Oba Shefiu Olatunji Adewale is the Olu-Epe of Epe Kingdom. In this interview with ADEMOLA OLONILUA, he speaks about his kingdom and life as a king
Most of what is known about Epe is that it is a riverine community and most of its dwellers are into fishing. Can you give a brief history of your kingdom?
Epe, as a town, has two communities; the first dwellers were Ijebu people. We also have the Eko community that joined them when Prince Kosoko left Lagos because of the chieftaincy tussle with his uncle, Akintoye, whom the British supported because of their economic interest. The force was too strong for Prince Kosoko to control and he had to flee to Epe and that was how the second community was formed here. We call it, Eko Epe.
Is that the reason why there are two Epe communities in Lagos?
While you were growing up, did you ever imagine you would become the king of your community?
No, I did not; even when I grew up and I was in the paid employment of the Lagos State Government, I never knew I would be king. All I preoccupied myself with was the development of my town and not to become a chief let alone become a king.
But before you emerged as the king of this community, you were the Otun-Balogun of the town…
That is the system of our chieftaincy. I started with the third highest rank in the land as a chief and that was the Otun-Balogun. From that position, I was promoted to Balogun before I eventually became the king.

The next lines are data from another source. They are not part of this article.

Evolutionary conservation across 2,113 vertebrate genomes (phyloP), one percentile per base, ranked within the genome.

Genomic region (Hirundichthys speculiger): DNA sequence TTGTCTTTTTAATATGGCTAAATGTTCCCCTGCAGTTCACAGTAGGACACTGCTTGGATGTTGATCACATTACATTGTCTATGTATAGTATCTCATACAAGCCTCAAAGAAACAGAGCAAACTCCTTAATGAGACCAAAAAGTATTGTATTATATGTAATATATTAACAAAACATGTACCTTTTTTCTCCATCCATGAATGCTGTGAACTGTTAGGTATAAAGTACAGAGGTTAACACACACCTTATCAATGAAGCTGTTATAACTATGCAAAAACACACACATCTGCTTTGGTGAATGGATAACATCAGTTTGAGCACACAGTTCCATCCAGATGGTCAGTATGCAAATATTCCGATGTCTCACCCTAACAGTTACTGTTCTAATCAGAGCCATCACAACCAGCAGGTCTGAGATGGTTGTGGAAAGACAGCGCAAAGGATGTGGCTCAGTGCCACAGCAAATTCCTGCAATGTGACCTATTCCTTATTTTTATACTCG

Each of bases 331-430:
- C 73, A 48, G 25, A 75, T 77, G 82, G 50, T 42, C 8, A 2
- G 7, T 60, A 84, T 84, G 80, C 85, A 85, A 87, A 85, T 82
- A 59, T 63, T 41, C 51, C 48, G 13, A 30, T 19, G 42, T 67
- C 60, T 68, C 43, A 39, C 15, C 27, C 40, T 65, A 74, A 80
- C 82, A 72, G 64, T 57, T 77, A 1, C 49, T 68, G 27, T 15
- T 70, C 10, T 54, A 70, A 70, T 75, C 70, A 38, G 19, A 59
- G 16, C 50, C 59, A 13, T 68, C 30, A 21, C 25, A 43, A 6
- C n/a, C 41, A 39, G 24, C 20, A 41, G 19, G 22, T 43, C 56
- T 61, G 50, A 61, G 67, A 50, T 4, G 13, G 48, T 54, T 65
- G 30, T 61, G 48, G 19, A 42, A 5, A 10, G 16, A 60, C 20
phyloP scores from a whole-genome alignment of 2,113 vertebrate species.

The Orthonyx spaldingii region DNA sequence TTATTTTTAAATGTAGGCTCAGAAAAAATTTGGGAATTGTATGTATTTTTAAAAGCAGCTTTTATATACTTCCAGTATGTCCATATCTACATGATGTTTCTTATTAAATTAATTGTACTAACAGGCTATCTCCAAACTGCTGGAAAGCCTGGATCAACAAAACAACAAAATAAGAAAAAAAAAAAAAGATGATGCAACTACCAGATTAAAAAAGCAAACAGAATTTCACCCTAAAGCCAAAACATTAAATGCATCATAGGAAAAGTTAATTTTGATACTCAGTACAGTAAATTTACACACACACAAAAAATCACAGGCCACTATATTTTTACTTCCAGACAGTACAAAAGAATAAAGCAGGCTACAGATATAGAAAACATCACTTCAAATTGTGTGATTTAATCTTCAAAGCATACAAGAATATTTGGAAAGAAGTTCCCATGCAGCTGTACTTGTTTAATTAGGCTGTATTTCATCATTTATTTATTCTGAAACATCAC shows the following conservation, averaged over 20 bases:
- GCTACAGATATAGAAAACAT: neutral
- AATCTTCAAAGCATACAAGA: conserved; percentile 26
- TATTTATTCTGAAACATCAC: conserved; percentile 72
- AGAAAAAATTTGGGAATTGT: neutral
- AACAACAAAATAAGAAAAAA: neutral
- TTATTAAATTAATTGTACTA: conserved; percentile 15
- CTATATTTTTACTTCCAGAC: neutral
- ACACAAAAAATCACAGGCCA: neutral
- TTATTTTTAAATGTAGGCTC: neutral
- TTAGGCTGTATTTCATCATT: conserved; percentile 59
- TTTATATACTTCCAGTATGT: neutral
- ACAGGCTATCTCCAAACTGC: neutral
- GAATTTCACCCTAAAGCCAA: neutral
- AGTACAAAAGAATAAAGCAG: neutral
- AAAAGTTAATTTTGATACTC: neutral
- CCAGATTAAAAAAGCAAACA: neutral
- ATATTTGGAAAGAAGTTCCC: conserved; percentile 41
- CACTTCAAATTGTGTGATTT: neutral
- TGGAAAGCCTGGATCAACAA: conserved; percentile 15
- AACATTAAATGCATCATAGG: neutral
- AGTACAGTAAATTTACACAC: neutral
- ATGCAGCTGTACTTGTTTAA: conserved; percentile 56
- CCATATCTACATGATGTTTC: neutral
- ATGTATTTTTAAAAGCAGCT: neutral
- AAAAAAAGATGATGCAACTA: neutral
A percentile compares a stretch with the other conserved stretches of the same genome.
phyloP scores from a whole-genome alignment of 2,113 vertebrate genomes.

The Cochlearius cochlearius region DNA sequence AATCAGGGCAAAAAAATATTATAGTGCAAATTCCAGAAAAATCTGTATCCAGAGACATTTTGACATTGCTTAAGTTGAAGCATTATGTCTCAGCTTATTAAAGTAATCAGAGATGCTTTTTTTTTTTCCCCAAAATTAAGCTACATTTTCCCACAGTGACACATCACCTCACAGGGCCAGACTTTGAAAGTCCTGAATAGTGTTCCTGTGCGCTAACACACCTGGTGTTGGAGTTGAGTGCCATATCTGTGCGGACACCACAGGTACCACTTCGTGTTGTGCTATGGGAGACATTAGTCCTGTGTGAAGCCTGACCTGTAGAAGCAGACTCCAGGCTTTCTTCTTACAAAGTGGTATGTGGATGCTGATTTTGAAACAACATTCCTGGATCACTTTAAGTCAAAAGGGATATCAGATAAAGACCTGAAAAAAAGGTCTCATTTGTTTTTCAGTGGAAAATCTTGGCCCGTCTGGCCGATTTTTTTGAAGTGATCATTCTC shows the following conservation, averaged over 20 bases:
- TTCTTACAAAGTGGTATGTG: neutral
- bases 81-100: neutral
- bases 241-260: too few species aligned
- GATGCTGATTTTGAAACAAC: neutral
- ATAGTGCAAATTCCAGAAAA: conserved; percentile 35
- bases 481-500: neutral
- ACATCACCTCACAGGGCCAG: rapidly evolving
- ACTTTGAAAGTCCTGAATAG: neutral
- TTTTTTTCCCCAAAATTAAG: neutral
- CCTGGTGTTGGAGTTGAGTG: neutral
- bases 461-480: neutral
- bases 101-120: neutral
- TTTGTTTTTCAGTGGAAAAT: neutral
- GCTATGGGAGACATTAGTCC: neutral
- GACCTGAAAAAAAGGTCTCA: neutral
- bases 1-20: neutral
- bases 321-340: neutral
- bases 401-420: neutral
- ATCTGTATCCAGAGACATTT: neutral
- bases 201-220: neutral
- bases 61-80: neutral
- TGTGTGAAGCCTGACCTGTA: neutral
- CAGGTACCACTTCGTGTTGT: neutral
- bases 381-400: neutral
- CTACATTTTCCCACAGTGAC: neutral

Hearing that there are two Epe communities living together in Lagos, one might assume that there might be clashes between both parties…
We have a very cordial and harmonious relationship and there is an understanding between both communities. Also, as the Olu-Epe, I know that my influence is only within my kingdom and the same applies to the Oloja, who rules the other Epe kingdom. We both know our boundaries and due to that, there have been no problems.
Do both Epe communities speak the same language and have the same culture?
We are all Yoruba people so we speak the Yoruba language. As for the culture, we are pure Muslims so our tradition is based on Islam. The other Epe Kingdom also practises Islam but sometimes they do their traditional religion. Everyone in the Eko Epe is a Muslim because that is the religion we brought from Lagos.
But being a Yoruba kingdom, one would have assumed that there would be some core traditions and customs that would still be practised here.
The Eko Epe came into existence through King Kosoko so all the things being done in Lagos are what we practise here.
You retired as a director in the civil service. How would you describe the experience?